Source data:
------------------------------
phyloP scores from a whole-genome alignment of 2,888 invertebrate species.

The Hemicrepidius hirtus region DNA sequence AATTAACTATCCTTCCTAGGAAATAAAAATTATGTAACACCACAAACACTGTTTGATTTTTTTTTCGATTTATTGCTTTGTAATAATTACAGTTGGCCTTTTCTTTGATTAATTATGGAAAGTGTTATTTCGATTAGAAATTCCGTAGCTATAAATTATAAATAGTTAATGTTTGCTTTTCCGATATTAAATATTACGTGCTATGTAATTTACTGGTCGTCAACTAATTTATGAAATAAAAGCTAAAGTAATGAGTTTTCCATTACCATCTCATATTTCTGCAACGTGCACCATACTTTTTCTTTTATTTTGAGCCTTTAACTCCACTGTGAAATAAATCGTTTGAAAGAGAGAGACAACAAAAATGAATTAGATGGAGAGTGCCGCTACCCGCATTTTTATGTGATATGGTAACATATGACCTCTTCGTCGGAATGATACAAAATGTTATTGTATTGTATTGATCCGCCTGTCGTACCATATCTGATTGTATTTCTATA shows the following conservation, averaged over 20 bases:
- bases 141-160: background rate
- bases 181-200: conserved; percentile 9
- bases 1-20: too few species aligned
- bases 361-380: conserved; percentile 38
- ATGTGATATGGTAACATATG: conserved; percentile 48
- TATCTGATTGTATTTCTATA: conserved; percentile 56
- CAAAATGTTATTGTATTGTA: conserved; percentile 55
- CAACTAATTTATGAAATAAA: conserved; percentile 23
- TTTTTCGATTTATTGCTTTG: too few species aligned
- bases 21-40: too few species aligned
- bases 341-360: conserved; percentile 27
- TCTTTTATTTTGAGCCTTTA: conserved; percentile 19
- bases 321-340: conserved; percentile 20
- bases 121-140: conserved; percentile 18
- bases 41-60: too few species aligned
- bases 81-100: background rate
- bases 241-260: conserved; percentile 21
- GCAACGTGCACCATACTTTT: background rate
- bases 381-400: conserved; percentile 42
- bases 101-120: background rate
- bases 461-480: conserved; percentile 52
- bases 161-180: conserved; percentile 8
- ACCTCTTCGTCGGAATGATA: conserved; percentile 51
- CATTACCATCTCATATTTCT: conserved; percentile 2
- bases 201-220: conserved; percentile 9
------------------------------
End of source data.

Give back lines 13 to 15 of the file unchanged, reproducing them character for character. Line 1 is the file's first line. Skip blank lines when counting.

- bases 341-360: conserved; percentile 27
- TCTTTTATTTTGAGCCTTTA: conserved; percentile 19
- bases 321-340: conserved; percentile 20